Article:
TODAY: Putin to sign anti-U.S. adoptions measure into law; United Russia official shot to death in North Caucasus; final remaining Magnitsky suspect charges dropped; defense suppliers fail to provide weapons; Gazprom clings to the old ways; AAR following Putin’s call; Pussy Riot, vodka.
Seven people were detained near the Federation Council yesterday for holding an unsanctioned protest against the Dima Yakovlev Bill, which will ban U.S. citizens from adopting Russian orphans. Now that the bill has been passed unanimously, all that remains for the bill to become law is a signature from President Vladimir Putin. Putin, for his part, says he ‘doesn’t see any reasons’ against doing so, and that he ‘intends to sign it’ into law. Reuters reports on Russia’s overcrowded orphanages (over 650,000 Russian children are considered to be orphans), saying that vulnerable children are being used ‘as a bargaining chip in a bilateral feud’. The ban is reportedly supported by 56% of Russians, according to a Public Opinion Fund poll. United Russia official Boris Zherukov was shot dead in his office in the North Caucasus on Tuesday. Prosecutors are asking the court to find the only remaining suspect in the Sergei Magnitsky case, Dmitry Kratov, who was initially charged with negligence, not guilty. A lawyer for Magnitsky’s widow commented: ‘We have not determined what happened, and the biggest tragedy here is that… this may have been our last chance to ask questions’. A top public health official is anticipating ‘ten days of hell’ when Russians take their annual New Year’s holiday this Saturday.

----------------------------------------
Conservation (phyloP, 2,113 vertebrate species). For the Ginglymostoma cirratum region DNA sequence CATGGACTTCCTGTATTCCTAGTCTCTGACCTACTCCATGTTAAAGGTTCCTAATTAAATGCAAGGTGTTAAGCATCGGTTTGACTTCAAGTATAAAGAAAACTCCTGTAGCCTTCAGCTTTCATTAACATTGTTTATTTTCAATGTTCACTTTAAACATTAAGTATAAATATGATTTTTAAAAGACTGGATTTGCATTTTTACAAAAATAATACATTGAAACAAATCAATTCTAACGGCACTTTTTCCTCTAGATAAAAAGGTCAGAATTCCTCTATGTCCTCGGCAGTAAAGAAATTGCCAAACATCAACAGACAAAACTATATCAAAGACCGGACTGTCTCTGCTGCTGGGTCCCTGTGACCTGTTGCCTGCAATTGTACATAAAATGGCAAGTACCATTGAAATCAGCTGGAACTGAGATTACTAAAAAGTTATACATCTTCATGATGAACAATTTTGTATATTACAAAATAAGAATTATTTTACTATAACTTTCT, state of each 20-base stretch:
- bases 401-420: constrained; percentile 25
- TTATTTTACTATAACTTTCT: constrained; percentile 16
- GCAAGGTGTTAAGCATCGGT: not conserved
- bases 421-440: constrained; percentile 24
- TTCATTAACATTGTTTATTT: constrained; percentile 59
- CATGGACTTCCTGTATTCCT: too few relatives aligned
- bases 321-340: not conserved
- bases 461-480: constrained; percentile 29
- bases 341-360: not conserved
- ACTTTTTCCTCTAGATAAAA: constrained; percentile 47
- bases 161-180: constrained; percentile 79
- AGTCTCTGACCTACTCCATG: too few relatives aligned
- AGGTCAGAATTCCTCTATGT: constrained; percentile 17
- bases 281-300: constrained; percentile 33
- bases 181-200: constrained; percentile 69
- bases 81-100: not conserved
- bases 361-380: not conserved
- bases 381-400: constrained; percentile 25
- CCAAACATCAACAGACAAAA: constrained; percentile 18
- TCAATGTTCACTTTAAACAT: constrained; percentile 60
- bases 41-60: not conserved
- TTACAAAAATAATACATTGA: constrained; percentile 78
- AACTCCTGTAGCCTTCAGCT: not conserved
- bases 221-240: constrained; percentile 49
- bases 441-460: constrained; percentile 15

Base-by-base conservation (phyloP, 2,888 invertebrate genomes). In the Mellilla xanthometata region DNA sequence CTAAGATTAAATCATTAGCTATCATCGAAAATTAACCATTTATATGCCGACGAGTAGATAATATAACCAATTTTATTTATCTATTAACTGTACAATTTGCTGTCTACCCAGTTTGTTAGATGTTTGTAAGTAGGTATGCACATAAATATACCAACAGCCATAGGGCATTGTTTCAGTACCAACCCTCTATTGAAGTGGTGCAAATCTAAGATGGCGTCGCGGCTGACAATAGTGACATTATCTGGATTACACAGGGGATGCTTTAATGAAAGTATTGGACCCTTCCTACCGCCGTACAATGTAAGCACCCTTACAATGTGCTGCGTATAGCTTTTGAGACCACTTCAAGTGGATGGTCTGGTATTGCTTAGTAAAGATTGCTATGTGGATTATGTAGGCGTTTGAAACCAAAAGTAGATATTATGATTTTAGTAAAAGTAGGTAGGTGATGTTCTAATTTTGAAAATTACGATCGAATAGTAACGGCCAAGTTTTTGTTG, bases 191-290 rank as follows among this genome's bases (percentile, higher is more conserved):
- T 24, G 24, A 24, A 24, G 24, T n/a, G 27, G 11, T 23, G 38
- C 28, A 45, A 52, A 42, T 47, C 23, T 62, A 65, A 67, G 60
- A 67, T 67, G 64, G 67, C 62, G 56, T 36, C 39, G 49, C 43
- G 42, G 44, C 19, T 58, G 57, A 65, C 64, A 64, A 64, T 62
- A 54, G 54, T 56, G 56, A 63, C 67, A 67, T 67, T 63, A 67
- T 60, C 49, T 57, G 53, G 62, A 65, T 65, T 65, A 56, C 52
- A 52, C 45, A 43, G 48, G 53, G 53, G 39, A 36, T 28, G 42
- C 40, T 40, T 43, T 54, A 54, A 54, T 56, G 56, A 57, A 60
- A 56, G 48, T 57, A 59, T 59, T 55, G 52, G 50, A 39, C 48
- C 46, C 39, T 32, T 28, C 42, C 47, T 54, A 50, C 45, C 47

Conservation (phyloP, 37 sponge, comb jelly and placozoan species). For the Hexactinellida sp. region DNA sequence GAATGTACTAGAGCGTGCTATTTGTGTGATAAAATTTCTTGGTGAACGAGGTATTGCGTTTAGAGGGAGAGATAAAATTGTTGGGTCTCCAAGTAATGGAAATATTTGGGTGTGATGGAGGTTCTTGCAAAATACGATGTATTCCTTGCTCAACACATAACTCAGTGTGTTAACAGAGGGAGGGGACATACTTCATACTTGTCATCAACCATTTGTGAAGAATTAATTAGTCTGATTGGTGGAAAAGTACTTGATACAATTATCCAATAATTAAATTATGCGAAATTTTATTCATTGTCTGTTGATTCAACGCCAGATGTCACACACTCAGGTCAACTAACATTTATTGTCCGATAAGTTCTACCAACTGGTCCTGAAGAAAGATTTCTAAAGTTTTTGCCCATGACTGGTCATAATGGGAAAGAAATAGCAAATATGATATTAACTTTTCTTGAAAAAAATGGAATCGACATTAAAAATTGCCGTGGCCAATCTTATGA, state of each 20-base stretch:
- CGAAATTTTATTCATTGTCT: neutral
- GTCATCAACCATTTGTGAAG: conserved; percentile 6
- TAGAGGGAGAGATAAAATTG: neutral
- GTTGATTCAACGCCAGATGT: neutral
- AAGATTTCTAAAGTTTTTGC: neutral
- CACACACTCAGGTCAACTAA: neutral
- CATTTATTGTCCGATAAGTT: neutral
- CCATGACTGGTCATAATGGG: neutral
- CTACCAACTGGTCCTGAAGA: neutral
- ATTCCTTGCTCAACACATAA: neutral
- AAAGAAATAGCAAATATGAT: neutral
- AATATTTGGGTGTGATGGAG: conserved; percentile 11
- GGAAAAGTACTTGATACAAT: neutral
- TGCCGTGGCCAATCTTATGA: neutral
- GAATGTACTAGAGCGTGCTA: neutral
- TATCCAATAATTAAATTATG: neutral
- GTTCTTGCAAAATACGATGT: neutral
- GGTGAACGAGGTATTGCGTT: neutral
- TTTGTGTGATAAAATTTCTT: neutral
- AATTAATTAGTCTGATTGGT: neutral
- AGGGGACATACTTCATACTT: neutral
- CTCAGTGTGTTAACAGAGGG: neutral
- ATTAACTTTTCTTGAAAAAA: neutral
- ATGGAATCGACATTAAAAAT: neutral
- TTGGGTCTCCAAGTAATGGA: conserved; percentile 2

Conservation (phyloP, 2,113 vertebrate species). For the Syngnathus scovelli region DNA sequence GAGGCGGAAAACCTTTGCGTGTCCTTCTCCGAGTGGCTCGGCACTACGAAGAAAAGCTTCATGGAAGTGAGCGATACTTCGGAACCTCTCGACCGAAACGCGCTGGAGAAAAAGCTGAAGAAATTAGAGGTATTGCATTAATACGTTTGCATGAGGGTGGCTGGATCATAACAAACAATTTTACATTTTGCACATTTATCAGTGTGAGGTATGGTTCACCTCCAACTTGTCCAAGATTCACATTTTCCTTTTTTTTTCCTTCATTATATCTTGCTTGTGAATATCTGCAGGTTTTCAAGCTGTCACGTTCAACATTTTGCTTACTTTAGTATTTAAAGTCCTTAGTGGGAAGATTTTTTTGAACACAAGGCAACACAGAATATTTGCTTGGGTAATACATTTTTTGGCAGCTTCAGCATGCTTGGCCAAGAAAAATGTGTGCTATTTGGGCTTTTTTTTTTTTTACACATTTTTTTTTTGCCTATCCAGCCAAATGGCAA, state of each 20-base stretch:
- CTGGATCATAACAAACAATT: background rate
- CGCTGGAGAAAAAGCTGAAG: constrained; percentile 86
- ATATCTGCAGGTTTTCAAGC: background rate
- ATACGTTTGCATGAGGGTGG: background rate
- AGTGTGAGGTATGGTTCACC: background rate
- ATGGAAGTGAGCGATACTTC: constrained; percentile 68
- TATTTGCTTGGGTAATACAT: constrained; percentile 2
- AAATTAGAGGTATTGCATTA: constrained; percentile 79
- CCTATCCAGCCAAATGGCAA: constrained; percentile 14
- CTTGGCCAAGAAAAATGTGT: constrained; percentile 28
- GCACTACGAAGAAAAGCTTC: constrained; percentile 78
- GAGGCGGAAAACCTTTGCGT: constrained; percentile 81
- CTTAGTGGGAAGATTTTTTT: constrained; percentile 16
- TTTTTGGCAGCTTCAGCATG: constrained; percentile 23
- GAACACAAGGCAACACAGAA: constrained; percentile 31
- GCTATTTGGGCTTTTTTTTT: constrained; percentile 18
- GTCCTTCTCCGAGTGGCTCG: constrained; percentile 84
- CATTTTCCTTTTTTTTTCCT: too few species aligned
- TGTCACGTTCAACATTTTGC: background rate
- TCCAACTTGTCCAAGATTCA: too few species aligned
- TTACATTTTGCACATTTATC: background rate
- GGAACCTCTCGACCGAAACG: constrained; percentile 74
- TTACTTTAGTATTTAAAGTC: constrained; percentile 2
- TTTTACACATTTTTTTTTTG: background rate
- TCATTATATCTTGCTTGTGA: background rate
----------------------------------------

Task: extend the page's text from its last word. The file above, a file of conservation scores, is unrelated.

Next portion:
A number of defense suppliers, including Oboronservis and its subsidiaries, failed to deliver $474 million worth of weapons to Russian armed forces this year. Russia has raised import duty on farm equipment to levels higher than pre-WTO-membership times. Gazprom’s insistence on clinging to ‘rigid long-term contracts’, thrown into light by a new $17.4 billion deal between Statoil and Germany’s Wintershall which is based on flexible spot-market pricing arrangements, could see the gas giant losing its place as Germany’s main supplier. Members of the AAR consortium have said that they will follow Vladimir Putin’s call and reinvest the money from the sale of TNK-BP back into Russia.
Yekaterina Samutsevich, the Pussy Riot member who was released from prison, talks to The Guardian about how the trial was stacked against the group. Minimum vodka prices are to rise by a third next year as part of a bid to curb alcoholism and counterfeit spirits.
PHOTO: Russian President Vladimir Putin (R) and Prime Minister Dmitry Medvedev attend a session of the State Council at the Kremlin in Moscow December 27, 2012. (REUTERS)